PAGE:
You’ve been working diligently on your research, and now you’re ready to get your new ideas out to the academic world. What are the things you should be aware of even before you start to write your research paper?
I found an easy to follow 25 minute video produced by Taylor & Francis Publishing. I gained so many helpful insights from the presentation while watching and listening to the presentation at my desk during lunch.
Here are some of the things I learned:
- For every 100 articles submitted to a publisher for peer review, about 30 will be accepted for publication in that journal.
- 70% of surveyed academic authors say they write the paper first and then figure out where they want to publish.
- The publisher’s advice for getting your paper accepted: BEFORE writing your article, already have in mind which journal you want to submit your manuscript.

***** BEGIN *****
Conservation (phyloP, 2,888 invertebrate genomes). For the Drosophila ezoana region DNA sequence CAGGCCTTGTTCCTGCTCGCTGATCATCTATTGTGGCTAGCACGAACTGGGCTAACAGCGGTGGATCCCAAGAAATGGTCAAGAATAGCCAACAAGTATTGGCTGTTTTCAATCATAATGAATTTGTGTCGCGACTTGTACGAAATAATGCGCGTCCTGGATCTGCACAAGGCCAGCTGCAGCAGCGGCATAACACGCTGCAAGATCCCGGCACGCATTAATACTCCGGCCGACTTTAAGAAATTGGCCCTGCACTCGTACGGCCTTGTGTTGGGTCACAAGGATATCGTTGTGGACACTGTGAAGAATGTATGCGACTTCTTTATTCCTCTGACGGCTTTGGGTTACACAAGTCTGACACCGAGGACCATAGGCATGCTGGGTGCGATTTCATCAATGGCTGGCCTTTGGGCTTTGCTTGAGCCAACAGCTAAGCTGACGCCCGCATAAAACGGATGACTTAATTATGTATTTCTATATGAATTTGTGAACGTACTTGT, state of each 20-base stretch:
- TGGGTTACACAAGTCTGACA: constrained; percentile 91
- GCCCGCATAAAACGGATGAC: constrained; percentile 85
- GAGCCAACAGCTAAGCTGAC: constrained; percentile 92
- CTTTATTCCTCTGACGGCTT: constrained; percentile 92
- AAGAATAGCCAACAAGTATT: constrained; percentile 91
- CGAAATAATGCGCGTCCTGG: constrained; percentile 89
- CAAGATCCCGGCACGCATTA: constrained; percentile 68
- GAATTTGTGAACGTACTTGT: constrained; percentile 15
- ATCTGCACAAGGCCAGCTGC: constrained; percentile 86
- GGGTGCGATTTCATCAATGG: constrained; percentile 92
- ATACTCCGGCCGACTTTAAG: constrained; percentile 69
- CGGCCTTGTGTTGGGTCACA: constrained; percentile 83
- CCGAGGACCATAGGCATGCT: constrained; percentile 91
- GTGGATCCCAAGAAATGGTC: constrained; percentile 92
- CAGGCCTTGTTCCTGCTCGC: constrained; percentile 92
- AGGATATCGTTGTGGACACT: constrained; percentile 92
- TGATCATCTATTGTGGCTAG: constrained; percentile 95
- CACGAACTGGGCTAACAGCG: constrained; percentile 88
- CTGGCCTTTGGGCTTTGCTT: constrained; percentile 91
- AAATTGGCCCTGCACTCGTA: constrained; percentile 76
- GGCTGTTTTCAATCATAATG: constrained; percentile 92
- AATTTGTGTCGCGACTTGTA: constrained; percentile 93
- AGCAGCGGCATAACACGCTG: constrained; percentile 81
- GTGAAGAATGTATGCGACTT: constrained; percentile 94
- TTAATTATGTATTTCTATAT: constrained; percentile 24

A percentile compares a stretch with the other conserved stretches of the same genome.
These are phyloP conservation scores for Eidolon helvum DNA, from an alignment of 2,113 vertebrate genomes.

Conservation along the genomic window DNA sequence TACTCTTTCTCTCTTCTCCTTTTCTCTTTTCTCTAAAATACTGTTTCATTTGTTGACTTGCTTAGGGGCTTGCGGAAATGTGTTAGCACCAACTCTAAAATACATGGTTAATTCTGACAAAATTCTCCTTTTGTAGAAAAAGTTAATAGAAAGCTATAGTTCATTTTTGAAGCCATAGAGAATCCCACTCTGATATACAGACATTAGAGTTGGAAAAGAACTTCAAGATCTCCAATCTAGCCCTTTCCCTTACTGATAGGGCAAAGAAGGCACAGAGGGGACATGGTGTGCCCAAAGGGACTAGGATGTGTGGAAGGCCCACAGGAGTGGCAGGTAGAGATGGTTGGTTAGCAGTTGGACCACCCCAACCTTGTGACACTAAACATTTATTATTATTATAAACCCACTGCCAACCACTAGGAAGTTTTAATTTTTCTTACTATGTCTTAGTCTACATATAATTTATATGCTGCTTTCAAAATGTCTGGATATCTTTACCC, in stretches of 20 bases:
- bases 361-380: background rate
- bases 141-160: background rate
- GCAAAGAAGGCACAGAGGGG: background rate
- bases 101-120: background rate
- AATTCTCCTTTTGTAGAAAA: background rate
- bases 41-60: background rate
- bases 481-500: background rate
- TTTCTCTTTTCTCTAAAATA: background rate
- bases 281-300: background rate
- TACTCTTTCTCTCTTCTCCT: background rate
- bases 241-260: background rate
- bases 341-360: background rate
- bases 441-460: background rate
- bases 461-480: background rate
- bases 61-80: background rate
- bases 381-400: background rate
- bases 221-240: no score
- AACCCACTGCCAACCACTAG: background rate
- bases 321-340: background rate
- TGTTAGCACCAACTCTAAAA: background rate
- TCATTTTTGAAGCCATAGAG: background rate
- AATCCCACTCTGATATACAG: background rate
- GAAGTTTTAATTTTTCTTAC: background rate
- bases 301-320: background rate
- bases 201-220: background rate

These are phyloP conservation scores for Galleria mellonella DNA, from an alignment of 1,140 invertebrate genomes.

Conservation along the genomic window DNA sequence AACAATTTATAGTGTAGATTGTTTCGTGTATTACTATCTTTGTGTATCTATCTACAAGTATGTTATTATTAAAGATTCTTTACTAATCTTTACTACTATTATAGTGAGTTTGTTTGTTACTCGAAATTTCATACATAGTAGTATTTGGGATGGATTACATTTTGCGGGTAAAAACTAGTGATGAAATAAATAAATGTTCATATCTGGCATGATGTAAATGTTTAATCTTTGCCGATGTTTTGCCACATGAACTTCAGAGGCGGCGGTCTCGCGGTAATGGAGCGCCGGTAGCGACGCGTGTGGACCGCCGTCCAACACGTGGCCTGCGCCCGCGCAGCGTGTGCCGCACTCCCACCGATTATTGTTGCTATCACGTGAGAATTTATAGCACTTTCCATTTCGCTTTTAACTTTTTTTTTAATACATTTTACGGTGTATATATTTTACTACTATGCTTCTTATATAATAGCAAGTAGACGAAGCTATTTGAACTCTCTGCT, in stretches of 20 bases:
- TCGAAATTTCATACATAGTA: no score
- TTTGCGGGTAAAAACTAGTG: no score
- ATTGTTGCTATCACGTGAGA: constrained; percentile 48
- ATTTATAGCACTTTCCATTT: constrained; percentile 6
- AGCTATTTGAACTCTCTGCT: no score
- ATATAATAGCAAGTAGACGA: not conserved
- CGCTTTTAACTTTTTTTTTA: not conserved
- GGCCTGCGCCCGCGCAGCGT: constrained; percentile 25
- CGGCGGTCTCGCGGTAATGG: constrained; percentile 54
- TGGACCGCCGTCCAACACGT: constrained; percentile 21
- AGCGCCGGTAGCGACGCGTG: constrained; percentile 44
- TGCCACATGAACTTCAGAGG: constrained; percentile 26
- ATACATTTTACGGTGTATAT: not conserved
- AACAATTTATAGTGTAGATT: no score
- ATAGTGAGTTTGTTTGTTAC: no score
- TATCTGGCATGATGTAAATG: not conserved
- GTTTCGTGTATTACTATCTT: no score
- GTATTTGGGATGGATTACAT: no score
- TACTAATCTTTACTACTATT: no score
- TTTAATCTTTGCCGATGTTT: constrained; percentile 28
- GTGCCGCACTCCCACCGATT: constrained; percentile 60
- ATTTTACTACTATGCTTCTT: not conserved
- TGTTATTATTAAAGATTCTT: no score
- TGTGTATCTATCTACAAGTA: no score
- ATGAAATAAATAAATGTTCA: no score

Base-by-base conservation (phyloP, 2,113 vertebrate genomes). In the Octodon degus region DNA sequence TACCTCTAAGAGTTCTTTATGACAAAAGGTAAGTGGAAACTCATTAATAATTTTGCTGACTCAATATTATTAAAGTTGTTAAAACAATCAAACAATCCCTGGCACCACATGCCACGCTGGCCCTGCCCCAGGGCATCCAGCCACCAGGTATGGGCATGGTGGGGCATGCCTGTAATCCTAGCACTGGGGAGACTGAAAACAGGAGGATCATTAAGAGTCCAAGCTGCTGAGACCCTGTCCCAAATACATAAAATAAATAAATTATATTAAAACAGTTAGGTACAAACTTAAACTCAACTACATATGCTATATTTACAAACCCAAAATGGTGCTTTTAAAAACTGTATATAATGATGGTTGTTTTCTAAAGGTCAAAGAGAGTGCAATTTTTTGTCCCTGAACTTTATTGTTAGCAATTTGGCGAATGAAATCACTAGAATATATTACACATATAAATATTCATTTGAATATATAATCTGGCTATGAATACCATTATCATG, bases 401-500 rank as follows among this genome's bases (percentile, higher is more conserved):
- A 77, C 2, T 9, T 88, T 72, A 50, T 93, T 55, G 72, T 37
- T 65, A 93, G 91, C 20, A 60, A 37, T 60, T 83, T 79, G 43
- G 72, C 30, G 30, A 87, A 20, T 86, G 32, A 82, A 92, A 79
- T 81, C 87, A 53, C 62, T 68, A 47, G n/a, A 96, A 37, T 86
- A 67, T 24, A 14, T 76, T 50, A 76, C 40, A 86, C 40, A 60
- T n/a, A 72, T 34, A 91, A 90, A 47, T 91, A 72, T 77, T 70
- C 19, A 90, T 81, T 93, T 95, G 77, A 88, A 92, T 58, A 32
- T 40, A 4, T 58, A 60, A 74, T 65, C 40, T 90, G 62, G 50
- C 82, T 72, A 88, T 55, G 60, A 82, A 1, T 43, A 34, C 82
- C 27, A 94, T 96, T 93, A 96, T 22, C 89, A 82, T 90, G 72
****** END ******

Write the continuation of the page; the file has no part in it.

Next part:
- Most importantly, research what journals are the most frequently published in your field.
- Publishers can be impressed if you have cited articles in your research from the publication to which you are submitting your paper.
- The title of your paper is important. Think of what words a researcher would type into a search engine to find out information related to your research.
- Don’t embed images in the manuscript. Add images as a separate email attachment file when you submit your paper for review.
- Only submit your article to one journal at a time.
- Once you have your paper accepted, market it to others by providing a link to the article in your email signature.
A snapshot of how an academic researcher approaches the publication process: